From Vixens to Victorious: The rise of women’s power, competition, and ambition in family business leadership

Insights From Vixens to Victorious: The rise of women’s power, competition, and ambition in family business leadership Patricia Annino · December 2, 2019

Rimon Partner, Patricia Annino, writes a compelling article on women’s leadership in modern family businesses. This article contains factual evidence on the historical family business structure and women’s roles in it, empowering outcomes of women in leadership today, and tips to succeed as a woman in the family business.

In a 1971 Harvard Business Review case study, “Conflicts that Plague Family Businesses,” the patriarch lamented that a problem faced by fathers and brothers occurred when wives or sisters got involved in the business.

“When business is off, women complain. If the president wants to buy more equipment, the woman resists. If the wives hear complaints from employees or merchant friends, they make these complaints known at family gatherings. Thus,” the case study concludes, “the president is never free from the VIXENS who are constantly criticizing and second-guessing him.”

“Vixen” literally refers to a female fox, but its extended meaning is “a sexy woman” or “a shrew” – an aggressively assertive woman. We seem to have no deprecating name for aggressively assertive men, but we have several for women. “Bossy” for example, is another way to express the negative reaction that women get if they talk in ways that are expected from someone in authority.

It is no surprise, therefore, that in 1986 Dr. Mathilde Salganicoff wrote that daughters faced a constant struggle to be heard in family businesses. They had to constantly prove themselves as someone who could get the job done. “Even with dedication,” she wrote, “most women in family-owned businesses are still finding themselves denied the goal they seek – succeeding Dad.” She stated that virtually all experts agreed that family business owners would only choose a daughter to succeed them as a last resort – and maybe not even then.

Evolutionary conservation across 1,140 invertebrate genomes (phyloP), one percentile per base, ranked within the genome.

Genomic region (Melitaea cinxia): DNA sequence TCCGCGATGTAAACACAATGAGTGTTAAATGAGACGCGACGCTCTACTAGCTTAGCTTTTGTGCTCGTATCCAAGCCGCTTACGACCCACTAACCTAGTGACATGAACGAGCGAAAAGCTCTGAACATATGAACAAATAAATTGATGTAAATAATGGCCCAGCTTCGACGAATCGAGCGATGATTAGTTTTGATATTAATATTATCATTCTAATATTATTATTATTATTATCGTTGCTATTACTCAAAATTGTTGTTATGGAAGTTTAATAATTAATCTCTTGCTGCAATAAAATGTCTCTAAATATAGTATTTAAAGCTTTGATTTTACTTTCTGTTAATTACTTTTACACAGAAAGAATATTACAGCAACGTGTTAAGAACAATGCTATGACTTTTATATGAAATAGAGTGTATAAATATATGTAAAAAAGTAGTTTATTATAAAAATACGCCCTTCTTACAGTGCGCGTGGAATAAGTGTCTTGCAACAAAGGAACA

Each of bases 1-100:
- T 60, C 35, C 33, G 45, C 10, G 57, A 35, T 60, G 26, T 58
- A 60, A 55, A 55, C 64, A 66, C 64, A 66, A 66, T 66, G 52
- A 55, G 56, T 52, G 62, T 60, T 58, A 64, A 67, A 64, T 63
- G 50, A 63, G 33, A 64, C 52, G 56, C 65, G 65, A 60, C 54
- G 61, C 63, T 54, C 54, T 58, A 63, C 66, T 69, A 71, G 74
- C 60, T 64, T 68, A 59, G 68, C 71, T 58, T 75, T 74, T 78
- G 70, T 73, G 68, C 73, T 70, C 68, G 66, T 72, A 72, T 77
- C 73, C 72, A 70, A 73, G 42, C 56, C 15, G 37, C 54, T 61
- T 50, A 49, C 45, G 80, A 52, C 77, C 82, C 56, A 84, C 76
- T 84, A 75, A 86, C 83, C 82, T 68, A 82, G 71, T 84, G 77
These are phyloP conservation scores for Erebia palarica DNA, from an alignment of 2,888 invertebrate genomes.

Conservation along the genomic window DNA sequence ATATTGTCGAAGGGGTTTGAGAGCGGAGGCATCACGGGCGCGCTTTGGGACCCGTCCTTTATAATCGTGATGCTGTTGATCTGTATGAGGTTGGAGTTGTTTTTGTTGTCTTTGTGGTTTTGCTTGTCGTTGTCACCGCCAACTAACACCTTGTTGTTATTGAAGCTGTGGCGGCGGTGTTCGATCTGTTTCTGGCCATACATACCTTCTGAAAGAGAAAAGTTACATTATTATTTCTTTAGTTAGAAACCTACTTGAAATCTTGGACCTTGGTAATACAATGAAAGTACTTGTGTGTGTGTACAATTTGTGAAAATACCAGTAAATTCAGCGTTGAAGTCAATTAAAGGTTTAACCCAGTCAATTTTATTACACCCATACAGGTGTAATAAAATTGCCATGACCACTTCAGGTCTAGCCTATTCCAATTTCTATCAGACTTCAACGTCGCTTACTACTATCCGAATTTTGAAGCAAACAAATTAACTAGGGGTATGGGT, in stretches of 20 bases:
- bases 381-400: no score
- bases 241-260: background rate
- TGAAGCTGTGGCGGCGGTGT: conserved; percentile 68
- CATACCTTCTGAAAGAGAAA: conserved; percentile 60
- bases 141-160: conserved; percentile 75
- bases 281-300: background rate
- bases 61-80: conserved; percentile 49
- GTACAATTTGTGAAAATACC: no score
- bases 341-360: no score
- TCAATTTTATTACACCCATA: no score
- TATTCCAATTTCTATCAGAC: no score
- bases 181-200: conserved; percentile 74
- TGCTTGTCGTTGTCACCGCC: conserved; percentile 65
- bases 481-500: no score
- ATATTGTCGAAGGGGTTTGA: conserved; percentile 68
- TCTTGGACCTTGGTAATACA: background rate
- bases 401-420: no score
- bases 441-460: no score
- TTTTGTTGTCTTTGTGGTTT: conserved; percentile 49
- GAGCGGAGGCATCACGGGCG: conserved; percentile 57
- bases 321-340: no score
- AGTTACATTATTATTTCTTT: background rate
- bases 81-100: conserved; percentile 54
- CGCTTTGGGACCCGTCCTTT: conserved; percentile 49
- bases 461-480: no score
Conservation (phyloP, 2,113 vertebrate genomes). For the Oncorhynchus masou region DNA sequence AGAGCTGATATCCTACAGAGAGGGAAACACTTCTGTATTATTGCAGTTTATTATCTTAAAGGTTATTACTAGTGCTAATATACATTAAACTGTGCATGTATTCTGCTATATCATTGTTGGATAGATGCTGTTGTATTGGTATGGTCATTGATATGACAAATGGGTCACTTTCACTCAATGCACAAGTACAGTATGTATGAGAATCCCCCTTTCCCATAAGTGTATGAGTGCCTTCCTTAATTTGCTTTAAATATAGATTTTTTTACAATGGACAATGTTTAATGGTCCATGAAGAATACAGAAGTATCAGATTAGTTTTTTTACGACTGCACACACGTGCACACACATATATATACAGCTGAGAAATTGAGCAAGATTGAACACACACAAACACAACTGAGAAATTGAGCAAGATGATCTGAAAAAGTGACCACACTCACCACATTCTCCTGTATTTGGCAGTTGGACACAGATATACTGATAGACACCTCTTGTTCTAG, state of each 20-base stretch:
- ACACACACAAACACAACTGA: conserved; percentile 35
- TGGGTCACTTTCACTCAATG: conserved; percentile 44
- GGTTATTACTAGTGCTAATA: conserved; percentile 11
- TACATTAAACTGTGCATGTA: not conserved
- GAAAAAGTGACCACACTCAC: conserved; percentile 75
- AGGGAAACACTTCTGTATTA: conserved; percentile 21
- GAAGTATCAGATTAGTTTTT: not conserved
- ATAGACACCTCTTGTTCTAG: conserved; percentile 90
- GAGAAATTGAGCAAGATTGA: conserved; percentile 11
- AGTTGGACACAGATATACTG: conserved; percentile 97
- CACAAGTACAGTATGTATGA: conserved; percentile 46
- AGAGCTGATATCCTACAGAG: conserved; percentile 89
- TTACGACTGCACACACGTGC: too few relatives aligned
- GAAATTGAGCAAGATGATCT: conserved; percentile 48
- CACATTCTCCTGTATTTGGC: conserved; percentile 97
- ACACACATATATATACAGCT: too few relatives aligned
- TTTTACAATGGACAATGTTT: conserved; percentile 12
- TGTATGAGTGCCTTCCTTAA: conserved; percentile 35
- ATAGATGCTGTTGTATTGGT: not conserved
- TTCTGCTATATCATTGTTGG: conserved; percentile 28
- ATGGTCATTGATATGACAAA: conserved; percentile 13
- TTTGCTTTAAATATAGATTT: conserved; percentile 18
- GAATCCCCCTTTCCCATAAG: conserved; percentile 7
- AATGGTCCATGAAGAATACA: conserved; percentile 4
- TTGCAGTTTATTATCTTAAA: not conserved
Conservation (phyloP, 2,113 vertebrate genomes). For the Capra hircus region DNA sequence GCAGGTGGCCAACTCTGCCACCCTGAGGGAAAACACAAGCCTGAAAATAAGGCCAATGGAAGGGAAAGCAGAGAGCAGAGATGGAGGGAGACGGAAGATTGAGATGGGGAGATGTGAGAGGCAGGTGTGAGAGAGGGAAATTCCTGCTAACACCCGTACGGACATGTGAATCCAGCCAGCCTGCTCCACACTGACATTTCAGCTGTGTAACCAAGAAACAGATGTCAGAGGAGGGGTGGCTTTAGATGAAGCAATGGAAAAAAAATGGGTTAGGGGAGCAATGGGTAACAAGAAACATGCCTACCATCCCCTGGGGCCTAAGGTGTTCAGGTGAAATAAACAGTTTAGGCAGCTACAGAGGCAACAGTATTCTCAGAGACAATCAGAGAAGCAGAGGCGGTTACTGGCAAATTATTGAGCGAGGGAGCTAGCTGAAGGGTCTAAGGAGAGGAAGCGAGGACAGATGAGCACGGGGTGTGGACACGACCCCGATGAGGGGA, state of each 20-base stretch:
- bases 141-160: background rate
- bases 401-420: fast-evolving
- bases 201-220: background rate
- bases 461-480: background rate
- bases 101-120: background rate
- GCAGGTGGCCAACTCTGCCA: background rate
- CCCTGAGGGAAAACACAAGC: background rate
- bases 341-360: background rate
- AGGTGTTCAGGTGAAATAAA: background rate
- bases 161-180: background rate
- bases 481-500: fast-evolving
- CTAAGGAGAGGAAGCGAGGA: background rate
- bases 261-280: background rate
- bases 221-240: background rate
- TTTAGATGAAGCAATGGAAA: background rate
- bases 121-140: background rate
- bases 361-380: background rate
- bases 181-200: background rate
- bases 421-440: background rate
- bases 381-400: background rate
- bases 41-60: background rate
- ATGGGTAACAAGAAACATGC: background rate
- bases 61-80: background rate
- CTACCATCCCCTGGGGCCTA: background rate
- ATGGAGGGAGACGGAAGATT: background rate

But the tide was turning.

Read the full article here.

Patricia M. Annino is a partner in Rimon’s Trust and Estates Group. A nationally recognized authority on estate planning and taxation. Ms. Annino has more than 30 years of experience serving the diverse needs of families, individuals, and owners of closely-held businesses. Prior to joining Rimon, Ms. Annino worked at Prince Lobel, where she served as Chair of the firm’s Estate Planning and Probate Group. Ms. Annino’s practice includes all aspects of private client work, including estate planning; will and trust planning; incapacity planning; prenuptial and postnuptial agreements; estate litigation; advising executors, trustees and beneficiaries and administration of estates and trusts.  Read more.

Attorney Advertising. This document is not intended to be and is not considered to be legal advice. Transmission of this document is not intended to create, and receipt does not establish an attorney-client relationship. Prior results do not guarantee a similar outcome.